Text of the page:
San Diego has been called many things – including a paradise. It’s also a refugee city, a cluster of neighborhoods, a militarized zone, a border town. And Asian American. This collection of four short documentaries, commissioned on the occasion of the 20th anniversary of the San Diego Asian Film Festival, maps many such San Diego’s – across ethnicity, geography and history. At the same time, they hold on to some notion of paradise, however illusory: a haven from war, the dreams of an immigrant, precious teenage reminiscences, solace in the afterlife, and spaces for creative expression.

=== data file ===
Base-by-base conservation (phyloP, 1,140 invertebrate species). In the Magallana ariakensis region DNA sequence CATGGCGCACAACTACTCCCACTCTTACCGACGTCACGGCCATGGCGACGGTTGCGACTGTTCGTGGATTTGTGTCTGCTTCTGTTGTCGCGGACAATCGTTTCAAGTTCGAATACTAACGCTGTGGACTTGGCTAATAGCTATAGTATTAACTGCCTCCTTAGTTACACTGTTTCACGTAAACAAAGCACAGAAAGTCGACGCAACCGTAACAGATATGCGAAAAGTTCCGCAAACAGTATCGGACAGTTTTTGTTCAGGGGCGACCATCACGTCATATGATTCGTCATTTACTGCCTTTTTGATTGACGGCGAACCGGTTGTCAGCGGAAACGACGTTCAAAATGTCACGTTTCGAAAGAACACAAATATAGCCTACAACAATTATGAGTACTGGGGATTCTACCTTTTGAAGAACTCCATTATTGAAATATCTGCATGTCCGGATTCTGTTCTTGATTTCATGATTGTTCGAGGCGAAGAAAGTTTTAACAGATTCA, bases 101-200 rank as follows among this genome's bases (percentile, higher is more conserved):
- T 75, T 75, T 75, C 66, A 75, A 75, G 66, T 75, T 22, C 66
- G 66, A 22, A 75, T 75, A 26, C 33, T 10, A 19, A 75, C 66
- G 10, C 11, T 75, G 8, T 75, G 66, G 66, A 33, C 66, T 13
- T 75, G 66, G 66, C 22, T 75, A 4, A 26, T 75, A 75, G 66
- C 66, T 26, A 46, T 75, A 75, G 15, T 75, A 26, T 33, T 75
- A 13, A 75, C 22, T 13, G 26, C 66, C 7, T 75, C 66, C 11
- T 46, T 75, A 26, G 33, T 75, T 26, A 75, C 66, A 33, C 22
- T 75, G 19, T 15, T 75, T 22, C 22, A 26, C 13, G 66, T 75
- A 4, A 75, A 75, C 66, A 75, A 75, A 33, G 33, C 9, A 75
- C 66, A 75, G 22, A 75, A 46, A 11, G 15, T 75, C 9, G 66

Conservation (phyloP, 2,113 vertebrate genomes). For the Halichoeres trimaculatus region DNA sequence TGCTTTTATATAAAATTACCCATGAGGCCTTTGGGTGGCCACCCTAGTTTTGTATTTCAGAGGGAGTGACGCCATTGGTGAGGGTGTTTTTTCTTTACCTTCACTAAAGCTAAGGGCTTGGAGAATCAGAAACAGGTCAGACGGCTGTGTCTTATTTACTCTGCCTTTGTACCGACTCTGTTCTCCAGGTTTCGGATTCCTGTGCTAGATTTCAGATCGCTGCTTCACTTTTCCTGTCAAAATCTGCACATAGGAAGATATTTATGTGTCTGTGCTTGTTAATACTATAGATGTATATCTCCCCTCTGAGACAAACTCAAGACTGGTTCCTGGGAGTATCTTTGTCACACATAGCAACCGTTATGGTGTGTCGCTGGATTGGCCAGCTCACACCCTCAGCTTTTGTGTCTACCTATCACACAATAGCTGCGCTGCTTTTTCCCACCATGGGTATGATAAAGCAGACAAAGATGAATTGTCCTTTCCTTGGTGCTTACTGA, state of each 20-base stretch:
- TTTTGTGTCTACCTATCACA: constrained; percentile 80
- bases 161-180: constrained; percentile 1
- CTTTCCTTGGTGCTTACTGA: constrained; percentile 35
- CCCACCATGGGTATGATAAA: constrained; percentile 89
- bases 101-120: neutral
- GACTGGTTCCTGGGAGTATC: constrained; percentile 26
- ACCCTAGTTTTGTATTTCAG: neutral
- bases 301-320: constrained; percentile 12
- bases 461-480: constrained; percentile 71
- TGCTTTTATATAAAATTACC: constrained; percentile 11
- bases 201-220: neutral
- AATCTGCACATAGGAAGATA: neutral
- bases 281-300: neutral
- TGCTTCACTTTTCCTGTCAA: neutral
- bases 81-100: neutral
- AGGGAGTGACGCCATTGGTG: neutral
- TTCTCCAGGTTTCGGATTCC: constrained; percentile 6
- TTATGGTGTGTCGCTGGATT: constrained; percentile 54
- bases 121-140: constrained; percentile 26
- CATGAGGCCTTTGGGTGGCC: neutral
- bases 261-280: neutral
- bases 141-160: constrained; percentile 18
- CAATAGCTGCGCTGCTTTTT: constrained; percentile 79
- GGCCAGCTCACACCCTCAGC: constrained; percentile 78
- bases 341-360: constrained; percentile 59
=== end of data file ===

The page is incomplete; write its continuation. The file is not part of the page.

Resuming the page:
At the helm are four emerging cinematic voices who grew up in San Diego, have studied here, or who have once called it home. Norbert Shieh’s stirring film essay Two Miles East recalls a 2008 University City plane crash that cast a somber shadow over a military city. Quyên Nguyen-Le’s The Morning Passing on El Cajón Boulevard introduces us to the City Heights mortuary workers who help refugee families grieve. Joseph Mangat’s rousing observational piece Bidyoke thrusts us into the electric immigrant space of a karaoke-restaurant in National City. Lastly, in Reunion ‘99, R.J. Lozada interviews former classmates at his 20th high school reunion in the South Bay, and finds that memories, including his own, are not always reliable.
Admission includes special receptions:
5:30PM–7:00PM Pre-Screening Reception
9:00PM–11:00PM After Party